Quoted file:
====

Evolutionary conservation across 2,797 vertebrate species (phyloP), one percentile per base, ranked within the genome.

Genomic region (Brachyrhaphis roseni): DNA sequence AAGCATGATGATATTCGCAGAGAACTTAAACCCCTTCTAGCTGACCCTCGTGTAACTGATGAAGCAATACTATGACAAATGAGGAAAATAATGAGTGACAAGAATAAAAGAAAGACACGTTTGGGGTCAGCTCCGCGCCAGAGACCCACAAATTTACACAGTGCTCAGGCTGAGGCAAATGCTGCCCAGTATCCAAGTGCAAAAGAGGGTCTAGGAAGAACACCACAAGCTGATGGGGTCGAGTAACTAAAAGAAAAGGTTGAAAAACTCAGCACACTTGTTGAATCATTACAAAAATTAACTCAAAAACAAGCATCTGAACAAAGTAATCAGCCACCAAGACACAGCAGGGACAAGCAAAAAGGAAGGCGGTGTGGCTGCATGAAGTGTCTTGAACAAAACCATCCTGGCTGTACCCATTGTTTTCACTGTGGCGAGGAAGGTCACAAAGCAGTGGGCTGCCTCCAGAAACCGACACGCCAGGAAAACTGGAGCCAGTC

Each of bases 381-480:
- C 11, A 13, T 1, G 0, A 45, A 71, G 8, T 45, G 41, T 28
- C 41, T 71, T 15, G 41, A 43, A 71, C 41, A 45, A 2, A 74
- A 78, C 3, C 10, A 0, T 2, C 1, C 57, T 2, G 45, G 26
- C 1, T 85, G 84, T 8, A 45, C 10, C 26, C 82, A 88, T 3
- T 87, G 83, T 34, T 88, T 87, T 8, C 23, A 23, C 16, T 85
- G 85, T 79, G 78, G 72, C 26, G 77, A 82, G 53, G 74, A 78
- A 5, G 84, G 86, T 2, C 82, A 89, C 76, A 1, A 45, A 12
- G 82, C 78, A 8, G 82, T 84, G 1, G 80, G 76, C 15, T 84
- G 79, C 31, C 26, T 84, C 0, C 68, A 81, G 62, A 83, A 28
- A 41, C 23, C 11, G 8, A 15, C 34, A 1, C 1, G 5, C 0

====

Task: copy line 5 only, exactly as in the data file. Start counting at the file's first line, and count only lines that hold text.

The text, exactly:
- C 41, T 71, T 15, G 41, A 43, A 71, C 41, A 45, A 2, A 74